Basically the rules only allow modifications which will add to the safety and comfort of the driver but no doubt some of the crafty tweaks used by the standard saloon car people will be employed.

The racing will be in four categories according to the pre-taxed value of the cars, as in Group 1 saloon racing, and a list of approved models has already been drawn up although it may be added to before next year.

In the over £2,000 category Porsche 911s, Lotus Elans, Ferrari Dinos are included as well as Chevrolet Camaro, Aston Martin DB6 but not, as yet, the Jaguar E-type V12.

The £1,300-£2,000 category looks a good one for the Datsun 240Z although opposition can be expected from Lotus Europas and Lancia Fulvias but hardly a Range Rover which is included in the list.

The £1,001-£1,300 category will probably be the preserve of various Triumphs and M.G.-Bs while, in the up to £1,000 category, it will he interesting to see how the MG Midgets and Austin-Healey Sprites fare against the Triumph Spitfires.

Pit Stops

• Racetape is the name of a new method of finding out the information on the latest Grand Prix. Well known journalist Alan Phillips has recently formed a firm to produce hour-long reports on tape of each World Championship Grand Prix with a commentary and interviews with drivers and other personnel, by Peter Scott-Russell. The tapes are available very quickly after each race but the main snag is that they cost £2.50 each and one needs a cassette recorder to listen to them. Further details from Racetapes at 10 Theberton Street, London N1. (Tel.: 01-226 0626). The idea started with Monaco and all the subsequent races have been covered.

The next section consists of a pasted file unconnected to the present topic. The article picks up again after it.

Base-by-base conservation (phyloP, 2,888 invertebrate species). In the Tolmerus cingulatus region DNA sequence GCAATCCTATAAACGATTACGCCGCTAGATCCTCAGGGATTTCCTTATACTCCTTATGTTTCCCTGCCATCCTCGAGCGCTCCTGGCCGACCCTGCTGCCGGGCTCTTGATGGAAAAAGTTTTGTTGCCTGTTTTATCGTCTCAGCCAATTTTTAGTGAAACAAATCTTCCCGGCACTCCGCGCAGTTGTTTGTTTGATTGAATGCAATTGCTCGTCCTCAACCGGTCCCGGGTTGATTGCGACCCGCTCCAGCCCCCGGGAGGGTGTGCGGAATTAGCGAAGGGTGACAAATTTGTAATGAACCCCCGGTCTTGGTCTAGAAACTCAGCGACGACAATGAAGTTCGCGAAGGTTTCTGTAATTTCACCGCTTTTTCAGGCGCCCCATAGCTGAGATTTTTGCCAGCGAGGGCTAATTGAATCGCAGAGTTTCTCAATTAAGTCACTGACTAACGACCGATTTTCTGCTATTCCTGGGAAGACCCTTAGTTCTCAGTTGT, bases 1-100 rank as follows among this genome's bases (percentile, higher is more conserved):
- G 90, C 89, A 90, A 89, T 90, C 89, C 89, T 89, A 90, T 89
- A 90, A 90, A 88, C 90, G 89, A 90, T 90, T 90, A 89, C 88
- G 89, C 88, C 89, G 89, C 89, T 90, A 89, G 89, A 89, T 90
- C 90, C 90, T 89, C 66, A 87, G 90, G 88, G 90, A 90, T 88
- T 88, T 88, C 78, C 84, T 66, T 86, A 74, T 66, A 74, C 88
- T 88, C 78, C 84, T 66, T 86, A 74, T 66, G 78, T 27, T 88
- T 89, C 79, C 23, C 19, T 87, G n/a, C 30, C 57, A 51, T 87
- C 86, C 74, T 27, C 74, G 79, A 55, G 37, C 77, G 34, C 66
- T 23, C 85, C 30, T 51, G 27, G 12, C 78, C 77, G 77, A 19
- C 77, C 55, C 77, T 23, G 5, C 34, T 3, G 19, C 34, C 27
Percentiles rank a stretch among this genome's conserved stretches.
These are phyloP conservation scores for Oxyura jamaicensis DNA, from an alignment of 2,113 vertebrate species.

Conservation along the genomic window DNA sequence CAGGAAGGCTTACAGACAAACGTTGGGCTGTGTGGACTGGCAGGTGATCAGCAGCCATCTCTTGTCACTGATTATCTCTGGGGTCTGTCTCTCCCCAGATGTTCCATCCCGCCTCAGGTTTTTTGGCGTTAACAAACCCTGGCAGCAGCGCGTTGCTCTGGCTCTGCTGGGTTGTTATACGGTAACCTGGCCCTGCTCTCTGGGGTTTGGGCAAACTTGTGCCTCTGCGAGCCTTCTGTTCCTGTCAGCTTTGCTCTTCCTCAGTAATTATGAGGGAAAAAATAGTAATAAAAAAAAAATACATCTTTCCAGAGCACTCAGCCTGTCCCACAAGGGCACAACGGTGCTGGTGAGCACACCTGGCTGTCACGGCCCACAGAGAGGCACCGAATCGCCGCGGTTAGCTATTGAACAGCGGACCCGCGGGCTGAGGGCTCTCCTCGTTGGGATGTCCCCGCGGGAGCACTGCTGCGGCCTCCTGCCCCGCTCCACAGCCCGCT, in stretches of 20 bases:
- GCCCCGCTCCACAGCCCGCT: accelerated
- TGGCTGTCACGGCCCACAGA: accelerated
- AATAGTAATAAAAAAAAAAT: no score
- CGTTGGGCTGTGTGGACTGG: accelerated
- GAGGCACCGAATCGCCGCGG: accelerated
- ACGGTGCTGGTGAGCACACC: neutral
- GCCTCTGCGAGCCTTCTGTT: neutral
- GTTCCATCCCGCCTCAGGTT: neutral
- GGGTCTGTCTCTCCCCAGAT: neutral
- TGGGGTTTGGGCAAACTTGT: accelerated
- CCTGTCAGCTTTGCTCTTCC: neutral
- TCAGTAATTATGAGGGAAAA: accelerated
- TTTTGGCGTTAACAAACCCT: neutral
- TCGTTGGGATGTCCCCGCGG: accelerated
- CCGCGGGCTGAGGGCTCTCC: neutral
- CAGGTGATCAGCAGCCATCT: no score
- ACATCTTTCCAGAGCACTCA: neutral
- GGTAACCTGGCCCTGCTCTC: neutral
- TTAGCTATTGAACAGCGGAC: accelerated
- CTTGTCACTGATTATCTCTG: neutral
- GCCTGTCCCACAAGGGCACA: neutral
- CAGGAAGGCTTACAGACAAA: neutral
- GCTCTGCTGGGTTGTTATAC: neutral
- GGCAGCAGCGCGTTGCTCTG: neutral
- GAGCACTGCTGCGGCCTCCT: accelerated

• Two more motor racing sponsorship deals have been announced recently. Scottish Formula Three driver Neil Ginn is now racing his GRD in the colours of Y-front underwear, of all things, for the manufacturing company Lyle & Scott. A mock-up F3 car will be used in store promotions.

• Hudsons, the International freight forwarding, road transport and removals firm are backing a Group One Chevrolet Camaro to be driven by PR man Richard Lloyd. Hudson’s rival SCA Freight have been sponsoring a Group 2 Chevrolet Camaro very successfully for two years now but as the two Camaros are in different categories of saloon car racing they will not come into contact.

• A recent fatality at Snetterton has prompted a ban on wet weather racing at the circuit. Apparently the different changes of surface, particularly just in front of the pits, make the circuit extremely treacherous and the recent accident is one of many over recent years. Now the RAC have ruled that racing has to be stopped if the track is wet.

• We seem to have a never-ending flow of enquiries about the recently formed and already thriving Triumph TR Register. The Secretary is Alan Robinson, 71 Perham Road, London W14, while social secretary Darryl Uprichard has recently moved to The Corner House, Burnaston, Derbyshire.

• A new name to watch in Formula Three in the near future will he that of 18-year-old Tim Brise. Tim started racing towards the end of last year and this year was leading the important British Oxygen Formula Ford competition until his decision to switch to F3 with a new GRD. Tim is the son of Johnny Brise, a former World Champion stock car driver and younger brother of Tony Brise, now an established F3 driver with a works backed Brabham. — A. R. M.